ART : Case Made for Smallness by 'Sculptural Intimacies' : Small-scale works have a place in the large-scale world, but this exhibit could use at least one piece with a big voice.

Does important sculpture have to be on a monumental scale? It sometimes seems that way in an era when "bigger" is ubiquitous--if not necessarily better--in other spheres of life.

From swollen conglomerates to jumbo shrimp, outsized entities are the norm. And as if in response to the vast, cold public spaces of the corporate world, contemporary sculpture often comes in mammoth sizes.

Yet there is a case to be made for smaller, human-scaled works--not cutesy miniatures but ambitious pieces that dominate only a few feet of space. That's the agenda of "Sculptural Intimacies," an exhibit by 12 American artists at Security Pacific Gallery in Costa Mesa. Although it's easy to quibble with the essentially conservative taste of guest curator Robert H. Byer, his graceful catalogue essay offers numerous insights.

Byer, an English professor at Rhodes College in Memphis, is a former Los Angeles resident who has written about photography and sculpture. In his essay, he discusses the historical context of intimate sculpture and analyzes its unique qualities.

Sculptors who work on an intimate scale get the benefit of a "decisive closeness" to "ideas and emotions," he writes, and viewers often find themselves scrutinizing detailed elements of the piece. Small-scale work can involve "invitations to the ceremonies of everyday use and to the unceremoniousness of play," he remarks, but it also paradoxically may evoke feelings of "distance or estrangement."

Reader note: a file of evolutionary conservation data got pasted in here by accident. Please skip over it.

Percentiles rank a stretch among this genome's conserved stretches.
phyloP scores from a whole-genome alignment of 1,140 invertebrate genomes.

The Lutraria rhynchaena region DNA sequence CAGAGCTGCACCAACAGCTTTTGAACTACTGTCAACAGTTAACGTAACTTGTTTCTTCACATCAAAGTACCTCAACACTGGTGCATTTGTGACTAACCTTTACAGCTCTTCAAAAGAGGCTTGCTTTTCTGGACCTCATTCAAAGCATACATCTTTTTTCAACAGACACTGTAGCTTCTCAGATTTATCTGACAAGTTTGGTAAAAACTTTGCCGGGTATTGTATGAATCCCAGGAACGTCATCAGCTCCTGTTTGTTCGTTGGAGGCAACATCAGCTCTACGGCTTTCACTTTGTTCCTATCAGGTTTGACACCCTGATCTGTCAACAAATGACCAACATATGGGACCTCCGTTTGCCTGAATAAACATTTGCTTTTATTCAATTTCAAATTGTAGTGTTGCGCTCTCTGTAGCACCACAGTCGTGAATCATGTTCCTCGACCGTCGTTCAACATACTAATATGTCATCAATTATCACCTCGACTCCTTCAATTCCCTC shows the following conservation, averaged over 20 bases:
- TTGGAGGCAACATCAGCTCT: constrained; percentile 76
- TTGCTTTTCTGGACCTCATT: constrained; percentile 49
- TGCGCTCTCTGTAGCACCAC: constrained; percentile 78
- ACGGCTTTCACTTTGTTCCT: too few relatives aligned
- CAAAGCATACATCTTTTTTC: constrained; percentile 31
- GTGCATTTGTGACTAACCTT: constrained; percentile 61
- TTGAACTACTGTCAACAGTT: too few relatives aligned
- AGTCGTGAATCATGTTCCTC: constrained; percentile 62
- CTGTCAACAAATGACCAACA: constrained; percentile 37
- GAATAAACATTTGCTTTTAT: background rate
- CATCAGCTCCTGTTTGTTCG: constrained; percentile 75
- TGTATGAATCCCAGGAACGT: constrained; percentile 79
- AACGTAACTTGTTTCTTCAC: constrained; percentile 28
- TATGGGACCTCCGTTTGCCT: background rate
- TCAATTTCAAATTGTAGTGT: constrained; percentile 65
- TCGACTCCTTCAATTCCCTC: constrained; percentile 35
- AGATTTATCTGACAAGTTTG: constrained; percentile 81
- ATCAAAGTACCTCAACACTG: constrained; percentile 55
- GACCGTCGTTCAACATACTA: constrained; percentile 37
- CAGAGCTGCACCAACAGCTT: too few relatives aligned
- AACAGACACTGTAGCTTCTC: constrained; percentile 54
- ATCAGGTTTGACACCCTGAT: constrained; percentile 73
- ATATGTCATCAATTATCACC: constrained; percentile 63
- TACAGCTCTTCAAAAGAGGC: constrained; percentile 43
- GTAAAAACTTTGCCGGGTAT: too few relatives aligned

The sculptors he chose for the show include well-known figures--Manuel Neri, Bryan Hunt, Lynda Benglis and George Herms--as well as others who are scarcely household names. Bronze is the hands-down favorite of these artists, and most of the work in the show comports itself in ways that follow modernist precepts set down decades ago. For some reason, work as a whole seems to emphasize the willful irregularities of organic life.

William Outcault's gangly, piquant images of weeds, grass and other growing things are crafted from deckle-edged scraps and spikes of bronze. The sculptor magnifies some of the ugly ducklings of the natural world, building in a dogged scruffiness that goes along with the idea of "weed."

In "Grass," the artist's ability to suggest the individual growth patterns within a tuft of grass is reminiscent of sculptor Louise Bourgeois' knack for giving each element in a group of like objects a distinctive tilt.

Herms' assemblages are particularly elegant examples of the legerdemain he works with old tool parts, architectural ornaments and scraps of printed paper. Organic motifs are paramount in "Encrustation (Hook)." Among the luxuriously curving elements attached to an arch shape made out of a cardboard box are a sheet of curlicue-embossed metal, a rusted pan and nautical hook and a fragment of old-fashioned German fraktur printing (the kind that looks like Gothic lettering).